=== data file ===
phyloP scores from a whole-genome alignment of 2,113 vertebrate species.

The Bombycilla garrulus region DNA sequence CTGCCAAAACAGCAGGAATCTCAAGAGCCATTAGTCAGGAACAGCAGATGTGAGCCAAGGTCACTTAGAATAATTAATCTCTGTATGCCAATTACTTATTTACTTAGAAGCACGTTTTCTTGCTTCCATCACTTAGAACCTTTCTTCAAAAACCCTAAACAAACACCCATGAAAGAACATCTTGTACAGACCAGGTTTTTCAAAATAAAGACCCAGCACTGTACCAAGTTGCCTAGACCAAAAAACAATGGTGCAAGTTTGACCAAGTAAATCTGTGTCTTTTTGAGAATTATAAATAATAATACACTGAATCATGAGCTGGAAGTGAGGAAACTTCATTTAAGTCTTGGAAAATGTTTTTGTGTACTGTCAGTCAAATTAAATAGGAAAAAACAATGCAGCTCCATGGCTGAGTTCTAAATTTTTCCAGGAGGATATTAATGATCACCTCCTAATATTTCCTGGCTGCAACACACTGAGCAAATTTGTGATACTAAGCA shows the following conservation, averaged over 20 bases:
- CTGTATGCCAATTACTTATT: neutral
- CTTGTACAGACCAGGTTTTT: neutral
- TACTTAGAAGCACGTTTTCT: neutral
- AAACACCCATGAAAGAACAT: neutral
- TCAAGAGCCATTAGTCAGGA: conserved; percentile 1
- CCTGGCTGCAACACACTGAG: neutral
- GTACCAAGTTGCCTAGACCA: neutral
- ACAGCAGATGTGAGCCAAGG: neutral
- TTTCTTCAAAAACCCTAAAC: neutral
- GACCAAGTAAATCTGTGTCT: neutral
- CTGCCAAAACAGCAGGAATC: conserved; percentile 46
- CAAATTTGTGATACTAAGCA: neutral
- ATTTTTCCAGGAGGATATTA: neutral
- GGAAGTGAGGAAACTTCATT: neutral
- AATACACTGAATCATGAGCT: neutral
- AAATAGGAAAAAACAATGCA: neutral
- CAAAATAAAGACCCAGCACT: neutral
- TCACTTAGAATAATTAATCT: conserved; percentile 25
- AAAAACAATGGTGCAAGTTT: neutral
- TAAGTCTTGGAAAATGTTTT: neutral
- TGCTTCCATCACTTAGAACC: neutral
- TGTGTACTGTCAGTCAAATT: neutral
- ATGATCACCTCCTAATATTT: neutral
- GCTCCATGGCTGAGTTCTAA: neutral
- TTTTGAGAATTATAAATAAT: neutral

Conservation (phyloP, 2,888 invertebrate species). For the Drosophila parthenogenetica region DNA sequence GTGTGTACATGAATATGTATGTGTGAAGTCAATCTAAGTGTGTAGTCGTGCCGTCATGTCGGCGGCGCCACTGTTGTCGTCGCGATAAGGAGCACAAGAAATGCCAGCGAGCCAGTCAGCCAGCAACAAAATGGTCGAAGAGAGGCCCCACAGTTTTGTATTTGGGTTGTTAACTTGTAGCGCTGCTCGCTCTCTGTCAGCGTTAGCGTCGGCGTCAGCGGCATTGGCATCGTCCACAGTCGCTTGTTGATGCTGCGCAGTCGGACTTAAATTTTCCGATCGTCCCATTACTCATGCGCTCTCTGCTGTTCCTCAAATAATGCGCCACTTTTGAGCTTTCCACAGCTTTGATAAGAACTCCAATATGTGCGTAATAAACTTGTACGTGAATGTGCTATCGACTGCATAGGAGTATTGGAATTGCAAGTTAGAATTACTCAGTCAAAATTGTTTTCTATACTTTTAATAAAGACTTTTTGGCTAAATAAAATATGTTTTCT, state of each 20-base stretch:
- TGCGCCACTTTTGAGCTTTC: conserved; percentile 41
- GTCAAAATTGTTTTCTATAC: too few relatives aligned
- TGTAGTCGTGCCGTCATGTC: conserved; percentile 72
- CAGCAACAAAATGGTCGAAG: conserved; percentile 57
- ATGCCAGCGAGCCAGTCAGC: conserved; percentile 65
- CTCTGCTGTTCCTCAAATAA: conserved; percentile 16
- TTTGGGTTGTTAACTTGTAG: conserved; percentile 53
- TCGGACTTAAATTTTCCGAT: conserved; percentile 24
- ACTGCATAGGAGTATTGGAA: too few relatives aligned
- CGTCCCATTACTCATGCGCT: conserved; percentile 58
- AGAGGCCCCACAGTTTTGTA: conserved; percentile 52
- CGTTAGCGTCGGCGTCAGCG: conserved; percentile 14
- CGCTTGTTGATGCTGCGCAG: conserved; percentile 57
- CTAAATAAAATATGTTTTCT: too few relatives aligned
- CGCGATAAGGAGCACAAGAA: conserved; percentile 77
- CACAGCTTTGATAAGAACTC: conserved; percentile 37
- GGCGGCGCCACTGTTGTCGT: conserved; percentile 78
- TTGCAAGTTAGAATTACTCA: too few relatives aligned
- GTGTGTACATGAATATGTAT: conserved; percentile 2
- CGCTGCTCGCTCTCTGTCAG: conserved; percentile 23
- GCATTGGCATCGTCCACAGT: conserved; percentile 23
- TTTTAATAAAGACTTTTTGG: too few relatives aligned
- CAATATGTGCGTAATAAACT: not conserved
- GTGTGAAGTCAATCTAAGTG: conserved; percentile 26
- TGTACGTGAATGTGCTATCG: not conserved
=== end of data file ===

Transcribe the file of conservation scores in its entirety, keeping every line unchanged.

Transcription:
phyloP scores from a whole-genome alignment of 2,113 vertebrate species.

The Bombycilla garrulus region DNA sequence CTGCCAAAACAGCAGGAATCTCAAGAGCCATTAGTCAGGAACAGCAGATGTGAGCCAAGGTCACTTAGAATAATTAATCTCTGTATGCCAATTACTTATTTACTTAGAAGCACGTTTTCTTGCTTCCATCACTTAGAACCTTTCTTCAAAAACCCTAAACAAACACCCATGAAAGAACATCTTGTACAGACCAGGTTTTTCAAAATAAAGACCCAGCACTGTACCAAGTTGCCTAGACCAAAAAACAATGGTGCAAGTTTGACCAAGTAAATCTGTGTCTTTTTGAGAATTATAAATAATAATACACTGAATCATGAGCTGGAAGTGAGGAAACTTCATTTAAGTCTTGGAAAATGTTTTTGTGTACTGTCAGTCAAATTAAATAGGAAAAAACAATGCAGCTCCATGGCTGAGTTCTAAATTTTTCCAGGAGGATATTAATGATCACCTCCTAATATTTCCTGGCTGCAACACACTGAGCAAATTTGTGATACTAAGCA shows the following conservation, averaged over 20 bases:
- CTGTATGCCAATTACTTATT: neutral
- CTTGTACAGACCAGGTTTTT: neutral
- TACTTAGAAGCACGTTTTCT: neutral
- AAACACCCATGAAAGAACAT: neutral
- TCAAGAGCCATTAGTCAGGA: conserved; percentile 1
- CCTGGCTGCAACACACTGAG: neutral
- GTACCAAGTTGCCTAGACCA: neutral
- ACAGCAGATGTGAGCCAAGG: neutral
- TTTCTTCAAAAACCCTAAAC: neutral
- GACCAAGTAAATCTGTGTCT: neutral
- CTGCCAAAACAGCAGGAATC: conserved; percentile 46
- CAAATTTGTGATACTAAGCA: neutral
- ATTTTTCCAGGAGGATATTA: neutral
- GGAAGTGAGGAAACTTCATT: neutral
- AATACACTGAATCATGAGCT: neutral
- AAATAGGAAAAAACAATGCA: neutral
- CAAAATAAAGACCCAGCACT: neutral
- TCACTTAGAATAATTAATCT: conserved; percentile 25
- AAAAACAATGGTGCAAGTTT: neutral
- TAAGTCTTGGAAAATGTTTT: neutral
- TGCTTCCATCACTTAGAACC: neutral
- TGTGTACTGTCAGTCAAATT: neutral
- ATGATCACCTCCTAATATTT: neutral
- GCTCCATGGCTGAGTTCTAA: neutral
- TTTTGAGAATTATAAATAAT: neutral

Conservation (phyloP, 2,888 invertebrate species). For the Drosophila parthenogenetica region DNA sequence GTGTGTACATGAATATGTATGTGTGAAGTCAATCTAAGTGTGTAGTCGTGCCGTCATGTCGGCGGCGCCACTGTTGTCGTCGCGATAAGGAGCACAAGAAATGCCAGCGAGCCAGTCAGCCAGCAACAAAATGGTCGAAGAGAGGCCCCACAGTTTTGTATTTGGGTTGTTAACTTGTAGCGCTGCTCGCTCTCTGTCAGCGTTAGCGTCGGCGTCAGCGGCATTGGCATCGTCCACAGTCGCTTGTTGATGCTGCGCAGTCGGACTTAAATTTTCCGATCGTCCCATTACTCATGCGCTCTCTGCTGTTCCTCAAATAATGCGCCACTTTTGAGCTTTCCACAGCTTTGATAAGAACTCCAATATGTGCGTAATAAACTTGTACGTGAATGTGCTATCGACTGCATAGGAGTATTGGAATTGCAAGTTAGAATTACTCAGTCAAAATTGTTTTCTATACTTTTAATAAAGACTTTTTGGCTAAATAAAATATGTTTTCT, state of each 20-base stretch:
- TGCGCCACTTTTGAGCTTTC: conserved; percentile 41
- GTCAAAATTGTTTTCTATAC: too few relatives aligned
- TGTAGTCGTGCCGTCATGTC: conserved; percentile 72
- CAGCAACAAAATGGTCGAAG: conserved; percentile 57
- ATGCCAGCGAGCCAGTCAGC: conserved; percentile 65
- CTCTGCTGTTCCTCAAATAA: conserved; percentile 16
- TTTGGGTTGTTAACTTGTAG: conserved; percentile 53
- TCGGACTTAAATTTTCCGAT: conserved; percentile 24
- ACTGCATAGGAGTATTGGAA: too few relatives aligned
- CGTCCCATTACTCATGCGCT: conserved; percentile 58
- AGAGGCCCCACAGTTTTGTA: conserved; percentile 52
- CGTTAGCGTCGGCGTCAGCG: conserved; percentile 14
- CGCTTGTTGATGCTGCGCAG: conserved; percentile 57
- CTAAATAAAATATGTTTTCT: too few relatives aligned
- CGCGATAAGGAGCACAAGAA: conserved; percentile 77
- CACAGCTTTGATAAGAACTC: conserved; percentile 37
- GGCGGCGCCACTGTTGTCGT: conserved; percentile 78
- TTGCAAGTTAGAATTACTCA: too few relatives aligned
- GTGTGTACATGAATATGTAT: conserved; percentile 2
- CGCTGCTCGCTCTCTGTCAG: conserved; percentile 23
- GCATTGGCATCGTCCACAGT: conserved; percentile 23
- TTTTAATAAAGACTTTTTGG: too few relatives aligned
- CAATATGTGCGTAATAAACT: not conserved
- GTGTGAAGTCAATCTAAGTG: conserved; percentile 26
- TGTACGTGAATGTGCTATCG: not conserved